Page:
LIFE

Eating Healthy: The Major Things Sabotaging Your Good Intentions

According to a health coach.

15/06/2016 8:17 AM AEST | Updated July 15, 2016 12:54
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Why is it so hard?

By now we know that crash diets don't work and that a healthy, sustainable diet lifestyle is key to long-term (and safe) weight loss.

Though despite this revelation, sticking to a healthy eating and exercise plan still proves difficult for many of us.

It's something Nik Toth, personal trainer, nutritionist and founder of The Lean Body Coach sees firsthand.

"I've worked with so many clients who've tried countless diets that they stick to for a week, or maximum two weeks, and then give up because it just becomes too hard," Toth told The Huffington Post Australia.

But it's not simply the restrictive diet plans alone that are setting people up to fail.

According to Toth, there is a combination of factors at play that are sabotaging our collective pursuit of a healthier life.

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Being overwhelmed

"When someone starts a new regime there are usually a lot of changes they need to implement immediately. But once they incorporate these changes they become extremely overwhelmed and it results in them not making any of these changes and in most cases, giving up altogether," Toth said.

Just as we wouldn't start training for a marathon by attempting the full 42 kilometres from the get-go, we shouldn't be drastically shaking up our lives when embarking on our health journey.

"Try changing one or two things each week. By making small changes that you know you can actually achieve, your confidence is going to improve in a way that will help you believe these changes are possible," Toth said.

This is where a workout buddy, coach, nutritionist or personal trainer can help.

"Once you get that confidence up and get into the right mindset of believing you can make positive changes then there is no reason why you shouldn't be able to do it long term," Toth said.

Emotional attachment to food

For decades, we've been conditioned to think certain foods are bad for us. We've discriminated against bread, sworn off fat and sent ourselves down countless guilt-induced rabbit holes all because of a family size block of chocolate.

According to Toth, letting go of this emotional attachment to food is the most significant step in changing our eating habits.

This is because by and large, that family size block of chocolate or the 3pm choc-chip muffin isn't due to our lack of knowledge when it comes to healthy eating.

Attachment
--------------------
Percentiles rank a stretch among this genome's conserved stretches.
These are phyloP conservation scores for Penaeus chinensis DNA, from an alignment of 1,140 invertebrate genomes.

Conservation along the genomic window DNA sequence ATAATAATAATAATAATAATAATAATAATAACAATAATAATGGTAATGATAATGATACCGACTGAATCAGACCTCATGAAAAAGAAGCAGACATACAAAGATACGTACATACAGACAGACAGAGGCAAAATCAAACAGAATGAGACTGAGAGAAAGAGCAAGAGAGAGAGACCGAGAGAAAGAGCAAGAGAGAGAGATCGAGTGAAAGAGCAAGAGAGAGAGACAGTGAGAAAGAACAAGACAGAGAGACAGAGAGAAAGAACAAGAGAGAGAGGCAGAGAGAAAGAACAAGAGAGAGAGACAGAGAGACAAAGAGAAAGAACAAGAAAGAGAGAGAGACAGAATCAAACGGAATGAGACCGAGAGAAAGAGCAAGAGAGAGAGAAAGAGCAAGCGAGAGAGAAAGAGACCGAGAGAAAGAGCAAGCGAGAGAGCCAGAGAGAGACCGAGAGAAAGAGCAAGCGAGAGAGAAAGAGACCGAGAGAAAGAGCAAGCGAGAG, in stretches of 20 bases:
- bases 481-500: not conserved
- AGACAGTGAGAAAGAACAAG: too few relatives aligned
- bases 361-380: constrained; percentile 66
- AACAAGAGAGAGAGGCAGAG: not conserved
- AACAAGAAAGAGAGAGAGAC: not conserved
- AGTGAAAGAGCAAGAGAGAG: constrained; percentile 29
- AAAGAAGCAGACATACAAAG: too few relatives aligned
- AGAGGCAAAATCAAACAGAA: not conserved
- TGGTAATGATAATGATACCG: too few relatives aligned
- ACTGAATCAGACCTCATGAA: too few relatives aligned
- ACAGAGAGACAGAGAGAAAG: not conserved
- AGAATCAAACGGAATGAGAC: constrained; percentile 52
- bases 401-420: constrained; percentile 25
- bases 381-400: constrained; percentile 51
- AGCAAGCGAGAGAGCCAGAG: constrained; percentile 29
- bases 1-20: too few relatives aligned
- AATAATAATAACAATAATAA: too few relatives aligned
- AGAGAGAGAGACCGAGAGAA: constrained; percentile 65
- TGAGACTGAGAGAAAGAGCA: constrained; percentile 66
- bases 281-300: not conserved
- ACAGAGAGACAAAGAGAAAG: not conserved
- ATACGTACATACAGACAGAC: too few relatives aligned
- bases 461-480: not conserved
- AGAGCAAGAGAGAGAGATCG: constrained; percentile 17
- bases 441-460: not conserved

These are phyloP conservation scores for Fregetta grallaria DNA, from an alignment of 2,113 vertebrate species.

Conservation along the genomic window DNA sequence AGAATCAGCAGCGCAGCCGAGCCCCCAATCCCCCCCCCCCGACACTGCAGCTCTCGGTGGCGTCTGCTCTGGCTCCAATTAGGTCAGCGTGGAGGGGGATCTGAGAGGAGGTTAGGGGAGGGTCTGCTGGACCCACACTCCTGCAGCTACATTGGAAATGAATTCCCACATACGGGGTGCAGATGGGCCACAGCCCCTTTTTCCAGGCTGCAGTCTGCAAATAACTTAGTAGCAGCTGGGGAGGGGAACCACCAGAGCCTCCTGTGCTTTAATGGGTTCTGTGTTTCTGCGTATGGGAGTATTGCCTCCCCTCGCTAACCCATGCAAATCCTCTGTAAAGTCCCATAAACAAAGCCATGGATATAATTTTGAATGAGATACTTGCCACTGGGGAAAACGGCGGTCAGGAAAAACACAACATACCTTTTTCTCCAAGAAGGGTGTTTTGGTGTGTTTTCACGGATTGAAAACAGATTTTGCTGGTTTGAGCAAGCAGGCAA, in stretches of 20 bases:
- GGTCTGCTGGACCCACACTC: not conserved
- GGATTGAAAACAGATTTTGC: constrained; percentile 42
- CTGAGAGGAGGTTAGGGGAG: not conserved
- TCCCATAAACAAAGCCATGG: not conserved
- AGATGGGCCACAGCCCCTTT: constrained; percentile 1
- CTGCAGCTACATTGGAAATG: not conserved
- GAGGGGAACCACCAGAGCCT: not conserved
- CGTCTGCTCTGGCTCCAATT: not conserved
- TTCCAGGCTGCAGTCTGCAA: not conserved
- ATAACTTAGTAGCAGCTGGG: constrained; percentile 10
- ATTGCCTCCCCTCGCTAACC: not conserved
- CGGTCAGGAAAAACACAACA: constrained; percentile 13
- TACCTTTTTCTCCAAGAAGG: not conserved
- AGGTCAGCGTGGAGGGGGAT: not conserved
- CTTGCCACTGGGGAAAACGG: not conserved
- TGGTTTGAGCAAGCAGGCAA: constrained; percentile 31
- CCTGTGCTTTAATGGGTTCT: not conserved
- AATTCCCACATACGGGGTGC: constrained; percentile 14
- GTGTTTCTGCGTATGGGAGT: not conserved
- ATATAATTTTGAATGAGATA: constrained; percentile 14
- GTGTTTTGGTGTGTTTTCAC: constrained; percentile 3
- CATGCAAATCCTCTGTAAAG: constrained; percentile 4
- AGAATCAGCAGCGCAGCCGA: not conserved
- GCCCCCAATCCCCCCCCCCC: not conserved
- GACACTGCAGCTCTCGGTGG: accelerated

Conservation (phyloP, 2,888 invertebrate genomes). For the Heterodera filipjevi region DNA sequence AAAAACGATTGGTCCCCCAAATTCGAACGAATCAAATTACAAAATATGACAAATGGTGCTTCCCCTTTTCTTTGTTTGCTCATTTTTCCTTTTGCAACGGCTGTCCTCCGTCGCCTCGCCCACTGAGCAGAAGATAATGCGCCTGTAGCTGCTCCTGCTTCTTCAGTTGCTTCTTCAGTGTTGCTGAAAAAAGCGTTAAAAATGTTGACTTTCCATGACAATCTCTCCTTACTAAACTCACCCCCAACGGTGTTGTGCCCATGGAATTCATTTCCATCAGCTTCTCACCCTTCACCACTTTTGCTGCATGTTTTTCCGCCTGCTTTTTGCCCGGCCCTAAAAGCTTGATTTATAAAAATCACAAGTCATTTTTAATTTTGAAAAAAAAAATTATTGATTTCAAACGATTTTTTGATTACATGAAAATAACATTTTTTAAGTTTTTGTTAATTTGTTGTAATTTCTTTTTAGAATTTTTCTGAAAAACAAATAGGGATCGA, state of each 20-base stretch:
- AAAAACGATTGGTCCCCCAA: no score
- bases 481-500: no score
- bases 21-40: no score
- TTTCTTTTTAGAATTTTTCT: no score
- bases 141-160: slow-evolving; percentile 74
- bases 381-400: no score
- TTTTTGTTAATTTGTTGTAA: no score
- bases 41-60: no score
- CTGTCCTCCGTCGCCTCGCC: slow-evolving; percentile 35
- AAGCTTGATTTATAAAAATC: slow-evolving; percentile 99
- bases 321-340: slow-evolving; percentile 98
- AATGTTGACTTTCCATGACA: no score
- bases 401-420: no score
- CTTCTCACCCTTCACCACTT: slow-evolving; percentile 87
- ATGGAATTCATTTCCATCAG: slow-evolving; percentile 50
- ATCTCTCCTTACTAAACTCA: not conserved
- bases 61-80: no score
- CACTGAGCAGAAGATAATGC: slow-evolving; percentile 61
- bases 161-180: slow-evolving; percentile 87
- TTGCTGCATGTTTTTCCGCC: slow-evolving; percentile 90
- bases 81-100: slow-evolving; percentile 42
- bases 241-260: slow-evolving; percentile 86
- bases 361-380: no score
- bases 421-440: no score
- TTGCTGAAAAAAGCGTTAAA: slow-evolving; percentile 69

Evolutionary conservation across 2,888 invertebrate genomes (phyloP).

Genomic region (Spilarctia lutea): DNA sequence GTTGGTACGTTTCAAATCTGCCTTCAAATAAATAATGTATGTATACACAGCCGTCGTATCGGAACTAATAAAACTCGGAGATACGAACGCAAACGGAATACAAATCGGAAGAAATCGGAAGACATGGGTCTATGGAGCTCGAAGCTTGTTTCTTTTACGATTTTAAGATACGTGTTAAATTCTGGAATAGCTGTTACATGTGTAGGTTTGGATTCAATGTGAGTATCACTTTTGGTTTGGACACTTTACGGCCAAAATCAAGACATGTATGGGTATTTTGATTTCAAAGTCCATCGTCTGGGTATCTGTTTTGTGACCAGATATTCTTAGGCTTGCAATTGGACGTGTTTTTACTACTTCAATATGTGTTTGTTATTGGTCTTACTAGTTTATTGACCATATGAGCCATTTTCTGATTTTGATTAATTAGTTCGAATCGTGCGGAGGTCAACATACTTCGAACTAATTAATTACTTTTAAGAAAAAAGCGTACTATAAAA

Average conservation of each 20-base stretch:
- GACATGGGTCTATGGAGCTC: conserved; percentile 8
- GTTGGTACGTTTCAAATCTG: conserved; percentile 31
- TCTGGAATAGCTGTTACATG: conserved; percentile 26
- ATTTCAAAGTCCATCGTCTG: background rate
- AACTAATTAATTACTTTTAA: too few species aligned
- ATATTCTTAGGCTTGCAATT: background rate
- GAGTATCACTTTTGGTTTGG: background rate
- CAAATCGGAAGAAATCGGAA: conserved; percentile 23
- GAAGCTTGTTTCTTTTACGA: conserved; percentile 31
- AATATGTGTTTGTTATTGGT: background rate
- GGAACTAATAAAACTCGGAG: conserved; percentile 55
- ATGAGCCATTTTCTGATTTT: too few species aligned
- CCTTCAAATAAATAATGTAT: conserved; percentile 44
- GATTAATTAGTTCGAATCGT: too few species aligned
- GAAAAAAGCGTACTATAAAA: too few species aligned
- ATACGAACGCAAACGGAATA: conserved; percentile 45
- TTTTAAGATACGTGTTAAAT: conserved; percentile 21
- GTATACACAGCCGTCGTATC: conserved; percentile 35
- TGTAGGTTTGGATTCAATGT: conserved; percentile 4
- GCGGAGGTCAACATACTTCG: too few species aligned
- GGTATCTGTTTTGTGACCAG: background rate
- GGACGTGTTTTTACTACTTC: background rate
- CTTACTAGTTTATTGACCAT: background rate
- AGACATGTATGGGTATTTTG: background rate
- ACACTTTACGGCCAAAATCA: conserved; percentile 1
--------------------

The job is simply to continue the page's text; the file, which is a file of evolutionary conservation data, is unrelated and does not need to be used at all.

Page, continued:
It's due to us trying to fill a void in our life through food, which isn't helped by the fact that food is a socially accepted way of celebrating or even treating ourselves.

"If you've ever opened a diet book or magazine, you know what to eat and not what to eat to lose weight. The obvious things to avoid are sugar, soda, processed foods and so on. But the reason why we can't stick to it is because we have this attachment to food which comes from underlying emotional problems," Toth said.

Once you identify the trigger, you are no longer on what I call 'auto-pilot' and that's when the real work begins.

Toth advises keeping what she calls an "emotion diary", particularly in the first week of a new health regime so you can work out exactly what triggers these poor food choices.

"When you reach for food whether it's chocolate or a snack, write down exactly what emotion is triggered at that time. Is it boredom? Are you procrastinating? Or perhaps it's love or a cuddle that you're after?" Toth said.

According to Toth, by the end of the week it's extremely likely you'll find a common pattern. And once you know why you are reaching for certain foods, this habit is a whole lot easier to deal with, and put an end to.

"It's usually the same thing each time. Once you identify the trigger, you are no longer on what I call 'auto-pilot' and that's when the real work begins," Toth said.


Negative conditioning

Toth implements the general rule of "no scales" for all of her clients.

"Our weight fluctuates on a daily basis depending on our hormones and the kind of food that we eat. It's no way to live when you have to weigh yourself every day to justify whether you did 'good' or 'bad' the previous day," Toth said.

Instead, Toth encourages her clients to track their progress by taking a picture of themselves in the mirror at the start, and then every two to three weeks. She also advises to go off how their clothes fit and feel.

This is largely due to the important role self-confidence plays in an individual's weight loss journey.

For Toth, each reading of the scales can paint a picture of failure and she believes this can be detrimental to their progress.

"Not believing that you can actually stick to a healthy lifestyle is one of the biggest challenges. This is especially the case if you've 'failed' many times before as a result of crash diets," Toth said.

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